A host of accomplished conductors including Daniel Harding, Daniele Gatti, Bernard Haitink and Eliahu Inbal lead the Royal Concertgebouw Orchestra in these performances of Mahler's Symphonies Nos. 1-10. Recorded in Amsterdam over two seasons in 2010/11, the collection also includes 'Das Lied von der Erde'.
Continuing his award-winning cycle of works by Felix Mendelssohn, Sir John Eliot Gardiner leads the LSO, his Monteverdi Choir and three talented young actors from the Guildhall in a landmark performance of 'A Midsummer Night’s Dream', which was performed as part of the 400th anniversary of Shakespeare’s death. To mark the celebrations, Gardiner produced a special version of the work featuring some cuts to the original movements that, in his words, "remove all of the music relating to the Mechanicals and thus focus on the world of the fairies and the human lovers". Mendelssohn, who adored Shakespeare’s writings, composed his concert overture based on 'A Midsummer Night’s Dream' in 1827 aged 17, after having read a German translation of the play. The overture was immediately acclaimed as a masterpiece and quickly became a popular favourite throughout Europe. Years later in 1843 he was asked by the King of Prussia to provide a score for an entire production: 14 short works based on themes and moods from the original overture, with a broadly romantic sound although classical in style and structure.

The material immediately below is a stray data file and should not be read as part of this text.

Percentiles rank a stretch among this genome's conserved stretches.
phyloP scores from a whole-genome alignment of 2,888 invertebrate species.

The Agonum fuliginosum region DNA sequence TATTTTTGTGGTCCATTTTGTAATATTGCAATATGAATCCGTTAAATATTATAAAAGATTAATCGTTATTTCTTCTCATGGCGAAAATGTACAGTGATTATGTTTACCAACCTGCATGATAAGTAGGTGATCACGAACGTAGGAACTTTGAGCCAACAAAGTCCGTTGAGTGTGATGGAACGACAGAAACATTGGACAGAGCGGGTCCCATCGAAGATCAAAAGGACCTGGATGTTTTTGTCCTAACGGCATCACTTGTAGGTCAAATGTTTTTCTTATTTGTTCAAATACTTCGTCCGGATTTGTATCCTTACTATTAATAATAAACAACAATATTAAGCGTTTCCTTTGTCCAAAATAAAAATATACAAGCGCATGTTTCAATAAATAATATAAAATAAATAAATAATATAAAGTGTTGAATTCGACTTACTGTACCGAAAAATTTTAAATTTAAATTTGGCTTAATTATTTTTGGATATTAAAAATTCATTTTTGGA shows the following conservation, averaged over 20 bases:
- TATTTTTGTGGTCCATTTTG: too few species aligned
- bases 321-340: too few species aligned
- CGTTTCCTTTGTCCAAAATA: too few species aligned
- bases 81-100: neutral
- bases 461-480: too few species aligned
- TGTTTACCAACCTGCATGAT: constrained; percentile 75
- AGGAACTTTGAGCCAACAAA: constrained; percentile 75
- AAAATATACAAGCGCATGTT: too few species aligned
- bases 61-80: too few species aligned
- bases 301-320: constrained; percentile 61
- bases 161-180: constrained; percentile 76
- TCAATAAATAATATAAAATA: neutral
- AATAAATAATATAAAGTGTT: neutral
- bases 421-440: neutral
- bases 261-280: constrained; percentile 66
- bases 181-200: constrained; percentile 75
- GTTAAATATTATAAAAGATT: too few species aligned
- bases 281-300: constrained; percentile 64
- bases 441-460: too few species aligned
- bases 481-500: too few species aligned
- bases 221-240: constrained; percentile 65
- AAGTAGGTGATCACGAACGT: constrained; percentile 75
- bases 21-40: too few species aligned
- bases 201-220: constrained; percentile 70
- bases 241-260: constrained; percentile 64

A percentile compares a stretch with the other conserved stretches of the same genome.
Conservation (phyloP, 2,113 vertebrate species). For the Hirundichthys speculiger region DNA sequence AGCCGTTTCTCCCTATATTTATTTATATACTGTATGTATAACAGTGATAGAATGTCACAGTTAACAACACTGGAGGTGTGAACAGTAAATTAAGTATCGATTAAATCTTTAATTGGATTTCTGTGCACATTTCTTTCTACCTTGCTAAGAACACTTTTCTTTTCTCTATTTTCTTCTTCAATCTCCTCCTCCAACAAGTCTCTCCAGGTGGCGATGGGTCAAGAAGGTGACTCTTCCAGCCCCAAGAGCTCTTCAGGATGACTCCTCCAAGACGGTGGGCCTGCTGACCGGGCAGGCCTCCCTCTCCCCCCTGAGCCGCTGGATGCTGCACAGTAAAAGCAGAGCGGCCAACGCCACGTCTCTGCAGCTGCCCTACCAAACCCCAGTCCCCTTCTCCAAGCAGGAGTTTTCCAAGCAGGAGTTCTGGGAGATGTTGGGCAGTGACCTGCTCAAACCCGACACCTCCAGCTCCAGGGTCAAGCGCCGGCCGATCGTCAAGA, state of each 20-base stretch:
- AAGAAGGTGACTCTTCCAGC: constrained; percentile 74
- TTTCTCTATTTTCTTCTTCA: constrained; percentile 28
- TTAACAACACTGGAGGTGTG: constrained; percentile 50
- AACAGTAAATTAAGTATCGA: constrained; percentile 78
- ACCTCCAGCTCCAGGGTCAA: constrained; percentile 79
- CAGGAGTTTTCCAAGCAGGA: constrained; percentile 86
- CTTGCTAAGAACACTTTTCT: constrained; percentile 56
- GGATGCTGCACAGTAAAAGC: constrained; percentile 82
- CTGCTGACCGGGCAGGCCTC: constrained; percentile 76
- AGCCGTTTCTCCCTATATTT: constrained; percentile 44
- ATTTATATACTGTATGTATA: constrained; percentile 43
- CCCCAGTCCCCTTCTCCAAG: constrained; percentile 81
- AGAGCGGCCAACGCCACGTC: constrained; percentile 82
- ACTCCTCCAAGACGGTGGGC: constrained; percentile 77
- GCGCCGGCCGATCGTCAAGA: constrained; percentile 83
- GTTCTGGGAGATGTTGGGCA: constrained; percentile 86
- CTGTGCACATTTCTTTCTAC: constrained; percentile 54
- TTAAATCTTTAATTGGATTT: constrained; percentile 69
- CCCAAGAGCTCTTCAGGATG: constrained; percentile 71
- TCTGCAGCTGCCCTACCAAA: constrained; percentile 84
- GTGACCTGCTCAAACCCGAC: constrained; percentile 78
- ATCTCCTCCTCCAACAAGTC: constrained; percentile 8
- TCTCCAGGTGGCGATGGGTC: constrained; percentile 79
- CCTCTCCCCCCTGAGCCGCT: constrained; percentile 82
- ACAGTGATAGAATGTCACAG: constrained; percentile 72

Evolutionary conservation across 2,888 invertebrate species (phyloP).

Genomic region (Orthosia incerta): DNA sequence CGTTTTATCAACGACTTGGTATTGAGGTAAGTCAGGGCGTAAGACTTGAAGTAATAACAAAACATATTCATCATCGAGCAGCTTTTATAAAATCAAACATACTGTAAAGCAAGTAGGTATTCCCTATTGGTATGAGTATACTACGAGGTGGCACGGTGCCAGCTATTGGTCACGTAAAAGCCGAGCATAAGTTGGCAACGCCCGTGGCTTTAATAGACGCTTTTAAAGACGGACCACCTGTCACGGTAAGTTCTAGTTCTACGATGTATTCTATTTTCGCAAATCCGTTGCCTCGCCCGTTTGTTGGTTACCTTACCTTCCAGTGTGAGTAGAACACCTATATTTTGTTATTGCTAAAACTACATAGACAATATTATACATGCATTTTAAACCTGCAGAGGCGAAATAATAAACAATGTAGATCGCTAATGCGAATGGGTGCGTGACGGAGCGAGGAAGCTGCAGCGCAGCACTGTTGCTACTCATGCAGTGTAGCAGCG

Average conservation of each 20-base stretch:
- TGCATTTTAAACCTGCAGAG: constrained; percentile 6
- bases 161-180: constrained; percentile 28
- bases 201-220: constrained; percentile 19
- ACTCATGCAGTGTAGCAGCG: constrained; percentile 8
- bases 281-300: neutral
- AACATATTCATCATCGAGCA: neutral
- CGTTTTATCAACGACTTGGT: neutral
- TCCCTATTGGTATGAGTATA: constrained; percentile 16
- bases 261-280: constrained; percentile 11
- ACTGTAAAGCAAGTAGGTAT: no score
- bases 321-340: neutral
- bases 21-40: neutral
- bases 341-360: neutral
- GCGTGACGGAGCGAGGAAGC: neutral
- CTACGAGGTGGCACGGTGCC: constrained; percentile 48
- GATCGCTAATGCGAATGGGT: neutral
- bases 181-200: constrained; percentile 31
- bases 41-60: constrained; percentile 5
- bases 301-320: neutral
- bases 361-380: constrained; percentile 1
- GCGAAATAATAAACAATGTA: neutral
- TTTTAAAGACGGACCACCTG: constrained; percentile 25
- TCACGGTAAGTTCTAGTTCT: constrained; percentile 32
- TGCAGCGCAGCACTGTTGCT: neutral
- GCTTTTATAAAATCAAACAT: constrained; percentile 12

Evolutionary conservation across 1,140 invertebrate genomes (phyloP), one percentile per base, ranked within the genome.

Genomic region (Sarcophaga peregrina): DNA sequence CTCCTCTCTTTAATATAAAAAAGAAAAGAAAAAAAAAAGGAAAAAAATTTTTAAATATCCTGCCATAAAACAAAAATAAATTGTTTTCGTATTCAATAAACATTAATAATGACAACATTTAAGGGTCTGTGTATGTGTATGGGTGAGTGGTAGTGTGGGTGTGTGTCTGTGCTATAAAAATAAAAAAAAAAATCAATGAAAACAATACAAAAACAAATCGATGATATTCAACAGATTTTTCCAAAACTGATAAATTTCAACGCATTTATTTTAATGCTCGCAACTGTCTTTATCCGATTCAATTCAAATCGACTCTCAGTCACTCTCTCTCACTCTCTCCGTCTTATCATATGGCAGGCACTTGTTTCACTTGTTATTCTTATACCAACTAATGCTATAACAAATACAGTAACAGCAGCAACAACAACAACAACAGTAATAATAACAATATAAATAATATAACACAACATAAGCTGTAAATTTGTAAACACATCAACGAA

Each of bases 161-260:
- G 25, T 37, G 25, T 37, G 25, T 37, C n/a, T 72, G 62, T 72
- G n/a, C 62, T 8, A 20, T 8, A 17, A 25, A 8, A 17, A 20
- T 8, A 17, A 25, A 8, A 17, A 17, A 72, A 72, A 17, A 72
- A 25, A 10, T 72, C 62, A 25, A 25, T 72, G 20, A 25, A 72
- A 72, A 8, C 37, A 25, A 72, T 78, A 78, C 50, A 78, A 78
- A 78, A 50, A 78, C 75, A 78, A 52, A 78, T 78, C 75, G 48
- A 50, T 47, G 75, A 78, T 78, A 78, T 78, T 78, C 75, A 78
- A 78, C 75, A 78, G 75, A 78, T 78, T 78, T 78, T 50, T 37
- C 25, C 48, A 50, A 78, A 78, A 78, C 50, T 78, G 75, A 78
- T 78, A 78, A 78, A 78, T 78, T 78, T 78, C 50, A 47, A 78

The Metropolitan Opera give this live performance of Rossini's work based on the poem by Sir Walter Scott. Michele Mariotti conducts the Metropolitan Opera Orchestra and Chorus with Joyce DiDonato as Elena, the lady of the lake, who loves the heroic Malcolm (Daniela Barcellona). However, King James V (Juan Diego Flórez) arrives in the Highlands and sets his sights on Elena while her father Douglas (Oren Gradus), who is rebelling against the King's rule, promises his daughter to clan chief Rodrigo (John Osborn).
Verdi's brilliant final masterpiece Falstaff, in its first new Met production in 50 years – and conducted by Met Music Director James Levine in his first new production since his return to his podium at the Met. When it comes to theatrical flair, captivating costumes, stage antics and imagination, there are not many shows on Broadway to rival the Met s new Falstaff. “Ambrogio Maestri is made for the title role, with the apt physique, nimble acting and superb vocal presence that make him the leading Falstaff of the day. There is no weak link in a finely balanced, comically-attuned cast (the women are especially impressive) and Levine’s conducting is pitch-perfect. The show fizzles from start to finish and is tremendous fun” (Classical Music).
The great Renée Fleming stars as the beguiling femme fatale who captivates all Paris in Lehár’s enchanting operetta, seen in a new staging by Broadway virtuoso director and choreographer Susan Stroman (The Producers, Oklahoma!, Contact). Stroman and her design team of Julian Crouch (Satyagraha, The Enchanted Island) and costume designer William Ivey Long (Cinderella, Grey Gardens, Hairspray) have created an art-nouveau setting that climaxes with singing and dancing grisettes at the legendary Maxim’s. Nathan Gunn co-stars as Danilo and Kelli O’Hara is Valencienne. Sir Andrew Davis conducts.